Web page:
A Hyena’s Tale

Dr. Kay Holekamp

The Hefner Museum of Natural History is pleased to present the 45th annual Hefner Lecture featuring renowned hyena researcher Dr. Kay Holekamp. The below presentation was streamed live from Benton Hall, Miami University on November 7th, 2019. We hope you enjoy learning about the fascinating world of the often misunderstood hyenas!

Hyenas: Intelligent, social, matriarchal, vicious, loving, enigmatic. Learn more about these amazing animals through the engaging stories and compelling data collected by Dr. Holekamp over the last three decades. Dr. Holekamp is the University Distinguished Professor of Integrative Biology and Director of Michigan State University’s interdisciplinary program in Ecology, Evolutionary Biology & Behavior.

Presentation Notes

@2:30 Why study hyenas? Dr. Kay Holekamp answers this question by describing the unique features of hyena digestion, immunity, and social structure that make them such compelling research subjects. 

@6:26 Kay describes hyena sexuality including masculinization of female reproductive parts.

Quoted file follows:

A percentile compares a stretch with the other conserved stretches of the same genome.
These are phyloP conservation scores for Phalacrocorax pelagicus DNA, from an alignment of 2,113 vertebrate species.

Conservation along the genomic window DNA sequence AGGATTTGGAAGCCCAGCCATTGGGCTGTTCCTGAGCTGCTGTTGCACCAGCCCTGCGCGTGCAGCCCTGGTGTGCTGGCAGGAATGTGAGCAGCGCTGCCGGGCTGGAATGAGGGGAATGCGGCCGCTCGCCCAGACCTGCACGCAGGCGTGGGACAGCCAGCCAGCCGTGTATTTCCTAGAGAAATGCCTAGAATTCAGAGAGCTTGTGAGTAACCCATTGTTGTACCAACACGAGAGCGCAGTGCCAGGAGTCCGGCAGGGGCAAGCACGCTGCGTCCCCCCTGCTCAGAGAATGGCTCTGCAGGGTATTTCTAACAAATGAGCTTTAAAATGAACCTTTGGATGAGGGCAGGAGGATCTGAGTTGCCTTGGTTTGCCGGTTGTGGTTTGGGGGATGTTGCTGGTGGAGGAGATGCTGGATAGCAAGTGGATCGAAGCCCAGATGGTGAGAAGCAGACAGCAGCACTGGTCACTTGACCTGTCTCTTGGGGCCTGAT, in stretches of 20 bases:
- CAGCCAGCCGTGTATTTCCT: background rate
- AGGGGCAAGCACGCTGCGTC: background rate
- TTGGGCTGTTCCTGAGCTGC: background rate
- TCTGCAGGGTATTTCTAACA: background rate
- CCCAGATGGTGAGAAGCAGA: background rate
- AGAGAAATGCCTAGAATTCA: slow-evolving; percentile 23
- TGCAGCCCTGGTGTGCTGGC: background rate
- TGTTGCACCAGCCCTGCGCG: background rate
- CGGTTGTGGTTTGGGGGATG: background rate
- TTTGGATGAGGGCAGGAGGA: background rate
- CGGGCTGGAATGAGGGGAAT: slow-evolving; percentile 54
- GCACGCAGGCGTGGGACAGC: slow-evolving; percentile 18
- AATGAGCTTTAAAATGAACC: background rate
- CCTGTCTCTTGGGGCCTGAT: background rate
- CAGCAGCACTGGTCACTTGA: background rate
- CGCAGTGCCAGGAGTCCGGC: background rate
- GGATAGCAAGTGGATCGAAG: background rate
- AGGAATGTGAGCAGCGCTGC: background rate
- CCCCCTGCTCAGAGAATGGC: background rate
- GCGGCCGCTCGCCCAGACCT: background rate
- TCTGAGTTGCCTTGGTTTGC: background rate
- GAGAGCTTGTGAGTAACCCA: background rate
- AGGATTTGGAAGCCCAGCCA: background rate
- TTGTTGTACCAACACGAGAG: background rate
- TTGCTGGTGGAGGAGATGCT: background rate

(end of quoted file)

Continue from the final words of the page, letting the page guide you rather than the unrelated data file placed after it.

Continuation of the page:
@8.03 An overview of maternal care in hyenas. They are fantastic mothers using communal dens and more. 

@12:00 Discussion of the sex role reversals in hyena clan society that break conventional rules of mammalian biology. 

@13:37 Dr. Holekamp describes her long-term study of hyenas in Kenya’s Masai Mara National Reserve including details of field camp life and research methods.

@21:25 The hyenas have a system of social ranks. The higher ranks are allowed to feed first, and once they are full then the lower ranks feed. This difference in the amount of food received by them is clearly visible in their kids. A rank one mom’s kid is much healthier and larger than the kid of mom ranked 19th.

@19:10 “Winners” and “losers” of agonistic interactions withing hyena clans. Differences in immigrant females and breeding females in the dominance hierarchy and how it determines who feeds when. How dominance continues through matrilines. 

@22:37 Comparison of spotted hyenas with other extant hyenid species. 

@24:00 Debunking the myth that hyenas predominantly are scavengers. 

@25:43 Breaking down the kill sequence of hyenas, including average hunting group size, and speed of consuming prey. 

@31.32 The importance of conserving hyenas as large carnivores that are numerically abundant and widely distributed across Africa. 

@42:00 Kay discusses hyena-human conflicts including snares and mass poisoning. 

@49:00 Questions and answers for Kay. Apologize for poor audio for part of this!